Peabody Institute

The Peabody Institute of The Johns Hopkins University is a private conservatory and preparatory school in Baltimore, Maryland. It was founded in 1857 and opened in 1866 by merchant/financier and philanthropist George Peabody (1795–1869), and is the oldest conservatory in the United States.[1] Its association with JHU in recent decades, begun in 1977, allows students to do research across disciplines.[2]

Peabody Institute
TypePrivate conservatory and preparatory school
Established1857; opened 1866; 1977 (affiliated with JHU); 1985 (became part of JHU)
Parent institution
Johns Hopkins University
DeanFred Bronstein, DMA
Baltimore (main campus)
, ,
United States

39.2973°N 76.615°W / 39.2973; -76.615
NewspaperThe Peabody Post
Peabody Institute, East Mount Vernon Place, c. 1902
George Peabody Library (east wing) - built 1878


George Peabody (1792–1869) founded the institute with a bequest of about $800,000 from his fortune made initially in Massachusetts and later augmented in Baltimore (where he lived and worked from 1815 to 1835) and vastly increased in banking and finance during following residences in New York City and London, where he became the wealthiest American of his time.

Completion of the white marble Grecian-Italianate west wing/original building housing the institute, designed by Edmund George Lind, was delayed by the Civil War. It was dedicated in 1866, with Peabody himself, traveling across the North Atlantic Ocean, speaking at the ceremonies on the front steps in front of landmark Washington Monument circle before a large audience of notaries and citizens including hundreds of assembled pupils from the Baltimore City Public Schools.[3] Under the direction of well-known musicians, composers, conductors, and Peabody alumni, the conservatory, concerts, lecture series, library and art gallery, led by men of literary and intellectual lights along with an annual awarding of gold, silver and bronze medals with certificates and cash prizes to top graduates of the city, known as the "Peabody Prizes", attracted a considerable national attention to the Institute and the city's growing culture. Under strong academic leadership, the Peabody evolved into an internationally renowned cultural and literary center through the late 19th and the 20th centuries, especially after a major expansion in 1877–1878, with the completion of its eastern half housing the George Peabody Library with iconic five stacked tiers of wrought iron balconies holding book stacks/shelves, surmounted by a beveled glass skylight, one of the most beautiful and distinctive libraries in the U.S.[4]

The institute building's 1878 east wing on East Mount Vernon Place containing the affiliated George Peabody Library, joined the other rows of architecturally significant structures of townhouses, mansions, art gallery, clubs, hotels, churches around the Nation's first memorial to its first President which developed into the Mount Vernon-Belvedere neighborhood, carved from the rolling hills north of Baltimore Town on the estate and nearby mansion of "Belviedere", home of Revolutionary War commander of famous "Maryland Line" troops in the Continental Army, Colonel John Eager Howard (1752–1827). The institute grew from a local academy, with an art and sculpture gallery, public lecture series, and the extensive non-circulating reference library which predated the later first public library system in America. That library was created and endowed in 1882 by Peabody's friend and fellow "Bay-Stater", merchant/philanthropist Enoch Pratt (1808–1896). (In turn, both Peabody and Pratt inspired steel industrialist and multi-millionaire Andrew Carnegie (1835–1919) of Pittsburgh, Pennsylvania, who endowed more than 2,500 libraries and buildings across America.)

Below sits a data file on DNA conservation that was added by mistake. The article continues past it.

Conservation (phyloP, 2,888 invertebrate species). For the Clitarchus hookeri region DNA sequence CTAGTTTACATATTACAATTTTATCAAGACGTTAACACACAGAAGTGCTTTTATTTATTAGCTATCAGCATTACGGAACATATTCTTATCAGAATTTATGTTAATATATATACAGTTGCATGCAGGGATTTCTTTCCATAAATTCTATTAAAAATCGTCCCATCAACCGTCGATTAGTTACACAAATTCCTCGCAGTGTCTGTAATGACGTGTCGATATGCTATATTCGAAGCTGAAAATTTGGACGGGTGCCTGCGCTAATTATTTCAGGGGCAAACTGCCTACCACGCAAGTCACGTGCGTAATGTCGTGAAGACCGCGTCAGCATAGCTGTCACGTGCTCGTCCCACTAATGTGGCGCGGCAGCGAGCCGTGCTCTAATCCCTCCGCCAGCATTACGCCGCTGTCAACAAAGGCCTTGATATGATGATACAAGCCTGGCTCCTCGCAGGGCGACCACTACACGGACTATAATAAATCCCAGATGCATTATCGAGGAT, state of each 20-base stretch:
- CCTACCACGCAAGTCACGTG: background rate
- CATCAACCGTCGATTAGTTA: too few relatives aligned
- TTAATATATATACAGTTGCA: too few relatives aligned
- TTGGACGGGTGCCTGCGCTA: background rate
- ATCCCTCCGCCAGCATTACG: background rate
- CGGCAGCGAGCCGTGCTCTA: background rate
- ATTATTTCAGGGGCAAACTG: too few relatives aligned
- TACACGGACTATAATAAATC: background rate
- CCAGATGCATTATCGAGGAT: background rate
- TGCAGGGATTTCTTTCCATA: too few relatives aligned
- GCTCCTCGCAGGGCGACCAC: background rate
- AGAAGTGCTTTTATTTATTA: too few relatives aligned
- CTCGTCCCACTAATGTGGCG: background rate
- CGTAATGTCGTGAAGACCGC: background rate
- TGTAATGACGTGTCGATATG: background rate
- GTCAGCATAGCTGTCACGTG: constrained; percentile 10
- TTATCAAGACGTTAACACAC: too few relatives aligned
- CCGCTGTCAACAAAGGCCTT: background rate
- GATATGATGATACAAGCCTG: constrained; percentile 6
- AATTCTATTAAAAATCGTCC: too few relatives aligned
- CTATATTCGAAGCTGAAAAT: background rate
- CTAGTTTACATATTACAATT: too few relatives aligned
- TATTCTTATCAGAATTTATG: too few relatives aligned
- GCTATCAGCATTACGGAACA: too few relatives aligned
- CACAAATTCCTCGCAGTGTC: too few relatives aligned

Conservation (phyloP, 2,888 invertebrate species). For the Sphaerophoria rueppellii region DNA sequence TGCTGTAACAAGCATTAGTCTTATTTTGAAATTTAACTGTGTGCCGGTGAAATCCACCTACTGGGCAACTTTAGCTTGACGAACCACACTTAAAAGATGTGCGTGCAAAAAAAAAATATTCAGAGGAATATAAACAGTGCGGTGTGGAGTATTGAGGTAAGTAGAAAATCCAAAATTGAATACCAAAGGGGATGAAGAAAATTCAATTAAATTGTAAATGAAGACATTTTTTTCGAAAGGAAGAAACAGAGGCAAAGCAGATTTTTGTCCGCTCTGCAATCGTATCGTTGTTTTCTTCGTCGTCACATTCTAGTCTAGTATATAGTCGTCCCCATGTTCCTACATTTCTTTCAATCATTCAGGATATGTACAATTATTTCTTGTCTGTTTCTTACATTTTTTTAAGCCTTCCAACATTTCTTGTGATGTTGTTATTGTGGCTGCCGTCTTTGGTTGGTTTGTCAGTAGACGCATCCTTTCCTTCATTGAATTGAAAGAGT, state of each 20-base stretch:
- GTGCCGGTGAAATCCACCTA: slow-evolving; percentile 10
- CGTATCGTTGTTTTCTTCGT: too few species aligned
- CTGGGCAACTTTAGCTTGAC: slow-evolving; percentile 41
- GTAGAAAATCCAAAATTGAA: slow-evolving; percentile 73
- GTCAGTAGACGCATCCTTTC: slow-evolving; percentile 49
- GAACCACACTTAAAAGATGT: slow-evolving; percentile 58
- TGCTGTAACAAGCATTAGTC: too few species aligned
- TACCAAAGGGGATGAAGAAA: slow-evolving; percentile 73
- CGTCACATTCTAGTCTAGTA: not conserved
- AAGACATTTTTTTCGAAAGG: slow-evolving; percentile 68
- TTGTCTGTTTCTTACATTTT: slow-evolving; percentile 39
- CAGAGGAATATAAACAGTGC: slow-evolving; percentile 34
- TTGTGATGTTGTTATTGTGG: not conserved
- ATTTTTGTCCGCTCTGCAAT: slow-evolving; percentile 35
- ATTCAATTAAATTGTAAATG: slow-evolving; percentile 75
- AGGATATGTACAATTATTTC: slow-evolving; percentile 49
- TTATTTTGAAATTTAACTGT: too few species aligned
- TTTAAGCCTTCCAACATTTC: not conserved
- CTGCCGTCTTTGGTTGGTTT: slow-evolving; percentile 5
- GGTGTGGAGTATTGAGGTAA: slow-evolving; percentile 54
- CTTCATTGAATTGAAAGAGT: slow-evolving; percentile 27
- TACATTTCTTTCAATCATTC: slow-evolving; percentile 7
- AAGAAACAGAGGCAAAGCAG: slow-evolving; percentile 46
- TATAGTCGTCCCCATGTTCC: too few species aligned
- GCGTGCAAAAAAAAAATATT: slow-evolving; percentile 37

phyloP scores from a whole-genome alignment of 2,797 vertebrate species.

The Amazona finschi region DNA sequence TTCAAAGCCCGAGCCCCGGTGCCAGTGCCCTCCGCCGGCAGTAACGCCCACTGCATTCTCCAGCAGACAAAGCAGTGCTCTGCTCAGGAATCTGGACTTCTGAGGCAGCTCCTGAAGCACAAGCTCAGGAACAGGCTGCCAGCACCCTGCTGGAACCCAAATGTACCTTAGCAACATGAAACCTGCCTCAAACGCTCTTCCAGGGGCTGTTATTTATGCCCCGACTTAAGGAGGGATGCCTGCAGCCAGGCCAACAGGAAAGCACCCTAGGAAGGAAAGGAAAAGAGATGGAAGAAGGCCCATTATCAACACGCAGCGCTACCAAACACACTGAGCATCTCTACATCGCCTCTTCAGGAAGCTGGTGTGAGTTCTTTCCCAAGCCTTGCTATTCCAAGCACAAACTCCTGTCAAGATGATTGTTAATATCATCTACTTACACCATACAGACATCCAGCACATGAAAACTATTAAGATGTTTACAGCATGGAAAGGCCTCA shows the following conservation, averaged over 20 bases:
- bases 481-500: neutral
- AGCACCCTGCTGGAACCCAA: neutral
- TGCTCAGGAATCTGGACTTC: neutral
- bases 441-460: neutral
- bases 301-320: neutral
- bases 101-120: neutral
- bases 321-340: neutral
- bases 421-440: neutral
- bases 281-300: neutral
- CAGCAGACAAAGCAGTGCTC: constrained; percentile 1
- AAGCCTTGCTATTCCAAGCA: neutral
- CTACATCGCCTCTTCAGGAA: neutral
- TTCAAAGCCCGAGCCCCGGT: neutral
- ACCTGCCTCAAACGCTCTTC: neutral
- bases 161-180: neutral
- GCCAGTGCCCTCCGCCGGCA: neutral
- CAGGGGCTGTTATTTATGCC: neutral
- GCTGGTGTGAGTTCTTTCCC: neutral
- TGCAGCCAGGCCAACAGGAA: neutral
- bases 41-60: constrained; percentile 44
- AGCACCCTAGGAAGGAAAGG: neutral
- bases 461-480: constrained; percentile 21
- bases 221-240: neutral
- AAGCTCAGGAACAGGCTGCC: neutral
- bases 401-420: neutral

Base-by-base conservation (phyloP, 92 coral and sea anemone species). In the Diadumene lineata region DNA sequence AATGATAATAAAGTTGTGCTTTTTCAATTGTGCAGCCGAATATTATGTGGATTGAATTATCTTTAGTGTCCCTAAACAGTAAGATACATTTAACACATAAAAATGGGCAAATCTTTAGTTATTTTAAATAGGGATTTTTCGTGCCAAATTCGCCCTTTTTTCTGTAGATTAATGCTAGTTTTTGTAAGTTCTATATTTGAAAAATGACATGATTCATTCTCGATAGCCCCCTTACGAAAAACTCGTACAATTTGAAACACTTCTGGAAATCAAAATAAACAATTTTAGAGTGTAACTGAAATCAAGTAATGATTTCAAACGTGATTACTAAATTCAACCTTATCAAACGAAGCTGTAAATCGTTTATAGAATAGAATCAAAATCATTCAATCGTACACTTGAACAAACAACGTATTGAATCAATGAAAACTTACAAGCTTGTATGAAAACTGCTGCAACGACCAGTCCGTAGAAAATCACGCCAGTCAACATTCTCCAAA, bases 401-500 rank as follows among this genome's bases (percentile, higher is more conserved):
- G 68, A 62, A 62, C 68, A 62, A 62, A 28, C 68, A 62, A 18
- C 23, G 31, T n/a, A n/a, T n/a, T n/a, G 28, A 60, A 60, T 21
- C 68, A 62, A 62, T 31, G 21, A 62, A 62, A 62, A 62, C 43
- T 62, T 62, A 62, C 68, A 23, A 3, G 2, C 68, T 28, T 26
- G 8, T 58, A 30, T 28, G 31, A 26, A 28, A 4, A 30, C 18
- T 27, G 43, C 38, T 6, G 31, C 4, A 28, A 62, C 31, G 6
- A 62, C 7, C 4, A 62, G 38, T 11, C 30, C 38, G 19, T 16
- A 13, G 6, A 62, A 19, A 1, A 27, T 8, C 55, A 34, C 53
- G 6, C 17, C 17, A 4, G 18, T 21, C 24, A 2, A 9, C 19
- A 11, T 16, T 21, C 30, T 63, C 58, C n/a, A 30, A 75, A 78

In 1955, Peabody inaugurated a Sacred Music department led by Arthur Howes; the department no longer exists.[5]

In 1978, "The Peabody" began working with The Johns Hopkins University (founded by will/bequest by another extremely wealthy merchant, Johns Hopkins (1792–1873), in 1876), under an affiliation agreement. In 1985, the institute officially became a division of "The Hopkins".

Peabody is one of 156 schools in the United States that offers a Doctorate of Musical Arts degree. It houses two libraries: the historical George Peabody Library (originally the Peabody Institute Library) established when the Institute opened in 1866, renowned for its collection of 19th-century era and other rare books and the Arthur Friedheim Library (named for Russian-born pianist/conductor Arthur Friedheim, 1859–1932), a separate music reference academic library added to supplement the institute's original library (now the separate George Peabody Library in the east wing) that includes more than 100,000 books, scores, and sound recordings.

The conservatory was later supplemented by a preparatory school ("Peabody Prep"), and an auditorium/music hall. Under instructions from Peabody's original 1857 bequest—an art and sculpture gallery, non-circulating public research library, with a public lecture series, and a system of awarding gold, silver and bronze medals, and certificates with money prizes for top honor graduates of Baltimore's then only public secondary schools; (the all-male Central High School of Baltimore, founded 1839 (now The Baltimore City College, since 1868) and female Eastern and Western High Schools, founded 1844). "Peabody Prizes" are awarded to top high school graduates beginning the following year at commencement exercises and continued for 122 years as an honored annual tradition with public announcements to city's media.